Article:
I Am Writer Hear Me Roar!

Just so you know, I wasn’t doing any roaring twenty years ago when I first started writing.  The sound I was making was more like the soft whispered cries of a day old kitten. Privately I was happy to be writing, even feeling as though I had just as much right to be doing so as the next person, publicly I kept it all to myself. Who was I to even use the word, writer?

I remember how odd it felt once the time came for me to openly admit what I’d been doing in secret for so long. It felt like this huge big deal as I slowly began to open up to others. My face would flush, my heart would quicken whenever they asked what I’d been up to. And yes, I sometimes got a few strange looks when I’d say, “I’ve been writing.” Never once did I admit to being a writer, though. I was simply writing.

I still had miles to go.

Getting to the place were we’re willing to admit (under duress) that we write still doesn’t mean that we believe ourselves to be writers, but it’s the first step. Remember, we’re in our infancy, our eyes and ears are closed off to the outside world, and some of us just take longer to mature than others. No right or wrong, no hurries to get to where we’re going because no one knows how long it will take us to get there, and what all we need to learn, what steps we need to take.

While our mouths may regurgitate what is running through our minds, when it gets down to the nitty-gritty, our hearts know the truth. When I reached that place where I could finally admit I was a writer (maybe I even talked myself into believing it in my head) my heart was silently objecting. Still, I didn’t understand why. I had the proof in front of me–several literary journals that contained my work. Something I knew many others couldn’t say.

Outward proof means little. I could wave those journals about all day long and I might feel good for a time, but feeling the need to prove ourselves to others can not stop that nagging little voice in our heads. When we truly believe something the need to convince others of it seems to vanish.

It is inward proof that we need, that knowing inside that we’re doing exactly what we were meant to do. And why not? There’s nothing out there stopping us from pursuing our dreams of writing except ourselves. No one is standing over us and telling us we can’t, we mustn’t, but that little voice inside our head.

“Someday I’ll write that story,” we say, which is fine so long as that “someday” come around. Someday allots us the opportunity to pretend our dreams are still out there. But it’s a lie. Those someday stories are impossible to get down on paper, as fleeting a summer breeze.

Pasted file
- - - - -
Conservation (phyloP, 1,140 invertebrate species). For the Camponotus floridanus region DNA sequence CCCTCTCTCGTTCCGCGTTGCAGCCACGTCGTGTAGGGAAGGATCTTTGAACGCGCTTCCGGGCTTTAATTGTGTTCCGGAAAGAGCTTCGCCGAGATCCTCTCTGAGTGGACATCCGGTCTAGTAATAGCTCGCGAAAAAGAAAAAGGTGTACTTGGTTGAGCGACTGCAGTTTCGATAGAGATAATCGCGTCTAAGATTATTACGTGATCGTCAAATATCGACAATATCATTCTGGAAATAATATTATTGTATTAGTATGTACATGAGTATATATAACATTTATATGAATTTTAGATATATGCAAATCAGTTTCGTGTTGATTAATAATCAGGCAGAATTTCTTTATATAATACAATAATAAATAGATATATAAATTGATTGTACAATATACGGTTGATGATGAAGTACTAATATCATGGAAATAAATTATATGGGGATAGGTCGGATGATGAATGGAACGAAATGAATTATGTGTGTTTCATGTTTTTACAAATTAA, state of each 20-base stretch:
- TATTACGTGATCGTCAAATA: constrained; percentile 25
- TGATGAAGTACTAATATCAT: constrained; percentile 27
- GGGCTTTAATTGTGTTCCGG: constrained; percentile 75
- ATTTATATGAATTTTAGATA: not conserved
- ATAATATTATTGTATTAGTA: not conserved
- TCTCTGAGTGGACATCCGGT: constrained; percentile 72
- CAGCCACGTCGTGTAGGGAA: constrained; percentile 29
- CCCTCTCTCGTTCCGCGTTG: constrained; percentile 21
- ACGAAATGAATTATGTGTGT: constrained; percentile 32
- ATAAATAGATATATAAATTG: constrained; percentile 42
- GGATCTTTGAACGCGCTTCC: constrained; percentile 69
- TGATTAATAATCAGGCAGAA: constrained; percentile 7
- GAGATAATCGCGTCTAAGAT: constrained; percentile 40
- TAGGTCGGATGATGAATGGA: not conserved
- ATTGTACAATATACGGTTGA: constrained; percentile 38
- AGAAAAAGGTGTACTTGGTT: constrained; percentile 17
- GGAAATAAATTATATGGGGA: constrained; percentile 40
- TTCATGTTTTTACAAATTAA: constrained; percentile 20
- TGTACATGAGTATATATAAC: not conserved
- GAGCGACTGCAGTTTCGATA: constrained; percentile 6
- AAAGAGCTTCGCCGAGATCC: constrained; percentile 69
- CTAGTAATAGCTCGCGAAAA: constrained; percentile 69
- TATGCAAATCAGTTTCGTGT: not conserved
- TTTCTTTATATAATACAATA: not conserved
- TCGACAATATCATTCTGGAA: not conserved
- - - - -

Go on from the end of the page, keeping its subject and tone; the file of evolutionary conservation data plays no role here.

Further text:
To go long with those someday stories we’re writing we have those silent objections that we’re never going to published anyway.

So what? That shouldn’t stop us if we truly love and enjoy what we do.  Many of us follow our dreams for pleasure and nothing more. Does there always have to be this huge big prize waiting for us at the end to tell us that what we’re going has validity?

Write. Tell your story to others. Entertain them with your work. Listen to what your heart is saying.  You may not be roaring quite yet, but eventually those quiet little meows will grow loud enough to be heard by others.

Having you reached the place in your writing life where you’re ready to roar or are you still quietly meowing while working away on your someday story?

 

If you’re ready, I’d love to hear you roar!!!

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28 Comments

  1. Been there. Whispered that–for a very long time. But I’m roaring now. I couldn’t agree more with your statement: “There’s nothing out there stopping us from pursuing our dreams of writing except ourselves.” Sometimes getting past the inner voices and the doubts and the fear is a much bigger challenge than actually inventing the story and writing it down. So when the writing gets done, I think we have a lot to cheer/roar about.

    Reply
    • So glad to know that you’re roaring, Heather. Here’s to roaring long and loud. You’ve earned it. :)

      Reply
  2. Roooaaaarrrrr! I can so relate, Laura. I still have trouble telling people what I do and having them take it seriously. A while back I figured out that writing is just part of who I am and needs to be expressed. I’m not doing it for approval from others, to make big bucks or become famous. It’s just part of how I express myself and I need to do it or I feel very robotic and drudgelike. Life becomes dull and flat unless I’m allowed to express myself creatively. It’s who I am. C’est tout!

    Reply
    • Wow! I heard you here in Nove Scotia, Cathy! Good for you. I’m nodding as I read your comment. If writing is who you are there’s no need to worry that people won’t take you serious. Bah, on what others think. The only person’s opinion that should count is your own.. :)

      Reply
      • ROAAAARRRR! (I’m looking at my motivational tulip belief poster as I roar for a reminder to believe in myself. Easy to say. Not always as easy to do.)

        Reply
        • Whoa! For a moment I thought Loup had nipped you.

          Reminders are there to remind us, and most of us can use a boost from time to time, Cathy. It’s good that we all have each other. :)